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bagofseed
Apr 27th 2009, 05:29 AM
Interesting text from the translators notes from Luke 16:18 from the NETBible

The examples of marriage and divorce show that the ethical standards of the new era are still faithful to promises made in the presence of God. To contribute to the breakup of a marriage, which involved a vow before God, is to commit adultery. This works whether one gets a divorce or marries a person who is divorced, thus finalizing the breakup of the marriage. Jesusí point concerns the need for fidelity and ethical integrity in the new era.

matthew7and1
Apr 27th 2009, 06:27 AM
maybe you can give me a clear answer on this even though there have been a million threads. I have always been under the impression that if my husband leaves me and marries another it absolves my responsibility and allows me to marry again. However, many people say that it doesn't matter who "ends" the marriage, because effectually the covenant of marriage never really ends even if one party adulters....

bagofseed
Apr 27th 2009, 06:48 AM
I think the statement below is worth considering.

But I am uncertain, if it is valid.

I have to spend some time my self and find out where I stand on divorce and remarriage.

matthew7and1
Apr 27th 2009, 06:51 AM
I pray that I never have to figure it out for myself..... :pray:

Butch5
Apr 27th 2009, 03:40 PM
maybe you can give me a clear answer on this even though there have been a million threads. I have always been under the impression that if my husband leaves me and marries another it absolves my responsibility and allows me to marry again. However, many people say that it doesn't matter who "ends" the marriage, because effectually the covenant of marriage never really ends even if one party adulters....

Hi tayariswife,

Paul answers your question in Romans 7:2, a woman is bound by the law to her husband as long as he lives.

SwordmanJr
Aug 20th 2009, 08:20 PM
maybe you can give me a clear answer on this even though there have been a million threads. I have always been under the impression that if my husband leaves me and marries another it absolves my responsibility and allows me to marry again. However, many people say that it doesn't matter who "ends" the marriage, because effectually the covenant of marriage never really ends even if one party adulters....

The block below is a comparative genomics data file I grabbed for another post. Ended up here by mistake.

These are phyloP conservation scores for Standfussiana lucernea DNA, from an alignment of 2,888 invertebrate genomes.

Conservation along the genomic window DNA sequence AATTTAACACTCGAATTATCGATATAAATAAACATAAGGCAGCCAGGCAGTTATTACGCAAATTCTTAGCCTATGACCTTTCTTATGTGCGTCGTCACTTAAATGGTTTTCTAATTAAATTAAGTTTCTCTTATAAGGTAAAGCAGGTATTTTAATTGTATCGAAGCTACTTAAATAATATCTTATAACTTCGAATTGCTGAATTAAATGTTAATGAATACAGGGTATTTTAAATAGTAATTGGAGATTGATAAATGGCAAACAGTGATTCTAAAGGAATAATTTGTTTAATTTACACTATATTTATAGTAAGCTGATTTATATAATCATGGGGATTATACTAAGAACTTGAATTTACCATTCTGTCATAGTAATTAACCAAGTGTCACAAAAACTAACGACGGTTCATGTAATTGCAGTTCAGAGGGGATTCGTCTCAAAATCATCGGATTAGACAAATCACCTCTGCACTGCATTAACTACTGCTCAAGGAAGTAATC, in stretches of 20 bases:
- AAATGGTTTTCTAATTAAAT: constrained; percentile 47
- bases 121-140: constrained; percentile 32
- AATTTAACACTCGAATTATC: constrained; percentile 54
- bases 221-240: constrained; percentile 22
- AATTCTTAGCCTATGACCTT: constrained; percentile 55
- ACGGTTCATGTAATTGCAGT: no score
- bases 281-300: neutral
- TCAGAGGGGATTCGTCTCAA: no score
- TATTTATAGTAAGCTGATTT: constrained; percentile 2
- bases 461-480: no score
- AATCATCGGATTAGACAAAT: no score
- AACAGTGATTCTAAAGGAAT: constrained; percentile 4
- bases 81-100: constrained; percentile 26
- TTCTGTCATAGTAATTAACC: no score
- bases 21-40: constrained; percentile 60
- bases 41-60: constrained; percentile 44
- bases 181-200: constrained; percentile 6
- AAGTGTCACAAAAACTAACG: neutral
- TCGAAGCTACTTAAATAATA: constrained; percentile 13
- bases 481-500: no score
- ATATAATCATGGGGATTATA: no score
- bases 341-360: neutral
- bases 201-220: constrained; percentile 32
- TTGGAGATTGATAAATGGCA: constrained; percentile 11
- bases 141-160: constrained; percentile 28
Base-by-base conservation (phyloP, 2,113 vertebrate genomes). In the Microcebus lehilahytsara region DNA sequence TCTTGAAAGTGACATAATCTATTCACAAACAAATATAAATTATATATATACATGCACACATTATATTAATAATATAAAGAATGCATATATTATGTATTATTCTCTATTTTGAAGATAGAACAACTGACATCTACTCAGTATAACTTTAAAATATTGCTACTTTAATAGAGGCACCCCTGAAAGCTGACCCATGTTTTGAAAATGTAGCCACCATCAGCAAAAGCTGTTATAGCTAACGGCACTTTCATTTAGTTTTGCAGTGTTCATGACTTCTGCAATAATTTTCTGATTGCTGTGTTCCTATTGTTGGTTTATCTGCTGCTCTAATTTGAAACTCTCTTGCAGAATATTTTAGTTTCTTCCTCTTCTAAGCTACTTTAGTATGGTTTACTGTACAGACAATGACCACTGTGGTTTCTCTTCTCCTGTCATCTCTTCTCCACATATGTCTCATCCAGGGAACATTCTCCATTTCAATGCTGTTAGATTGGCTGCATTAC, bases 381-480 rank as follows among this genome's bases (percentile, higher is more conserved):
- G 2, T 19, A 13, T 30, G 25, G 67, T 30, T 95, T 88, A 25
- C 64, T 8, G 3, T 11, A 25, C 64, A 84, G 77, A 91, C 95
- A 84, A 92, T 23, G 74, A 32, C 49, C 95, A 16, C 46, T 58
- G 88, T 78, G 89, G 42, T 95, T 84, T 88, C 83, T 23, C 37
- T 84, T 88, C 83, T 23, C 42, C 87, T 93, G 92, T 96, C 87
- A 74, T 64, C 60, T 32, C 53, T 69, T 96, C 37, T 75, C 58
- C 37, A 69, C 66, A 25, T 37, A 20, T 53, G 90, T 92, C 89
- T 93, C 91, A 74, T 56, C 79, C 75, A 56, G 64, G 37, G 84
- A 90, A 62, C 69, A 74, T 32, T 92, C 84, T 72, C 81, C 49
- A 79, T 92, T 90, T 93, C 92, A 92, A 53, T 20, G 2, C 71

That depends on WHY he divorced you. If it's because you had lain with another man, for example, then you're tainted goods (so to speak), and any other man marrying you would force him to become a partaker of your adulteries.

That's not to say that you can't be forgiven by the Lord, but you should remain single as an outplay of genuine repentence. Remarrying is evidence for a lack of repentence.

http://i731.photobucket.com/albums/ww316/SwordmanSr/girltongue.jpg

That's something we should all avoid.

SwJr

third hero
Aug 20th 2009, 08:27 PM
maybe you can give me a clear answer on this even though there have been a million threads. I have always been under the impression that if my husband leaves me and marries another it absolves my responsibility and allows me to marry again. However, many people say that it doesn't matter who "ends" the marriage, because effectually the covenant of marriage never really ends even if one party adulters....
Here is my understanding of the laws of Marriage and divorce in terms of what Lord Jesus taught.

If one party commits adultery, aka the act of extra-marital affair, then the contract of marriage ends.

If one divorces another to marry someone else, then that second marriage is the act of adultery against the first marriage. In other words, if I divorce my wife to marry another woman, unless my first wife commits adultery before I divorce her, I am committing the act of adultery, and am terminating my first marriage.

In my opinion, the whole scope of the marriage issue is geared towards both men and women. I may be biased, basing this on ethnocentric beliefs of today, but this is what I believe.

SwordmanJr
Aug 20th 2009, 08:30 PM
Modern, social standards are indeed evil in the sight of the Lord.

http://i731.photobucket.com/albums/ww316/SwordmanSr/extremeevil.gif

SwJr

sedux
Aug 20th 2009, 08:42 PM
Here is my understanding of the laws of Marriage and divorce in terms of what Lord Jesus taught.

If one party commits adultery, aka the act of extra-marital affair, then the contract of marriage ends.

If one divorces another to marry someone else, then that second marriage is the act of adultery against the first marriage. In other words, if I divorce my wife to marry another woman, unless my first wife commits adultery before I divorce her, I am committing the act of adultery, and am terminating my first marriage.

In my opinion, the whole scope of the marriage issue is geared towards both men and women. I may be biased, basing this on ethnocentric beliefs of today, but this is what I believe.
:yes: That's how I understood it to be also. :agree:

9Marksfan
Aug 20th 2009, 09:35 PM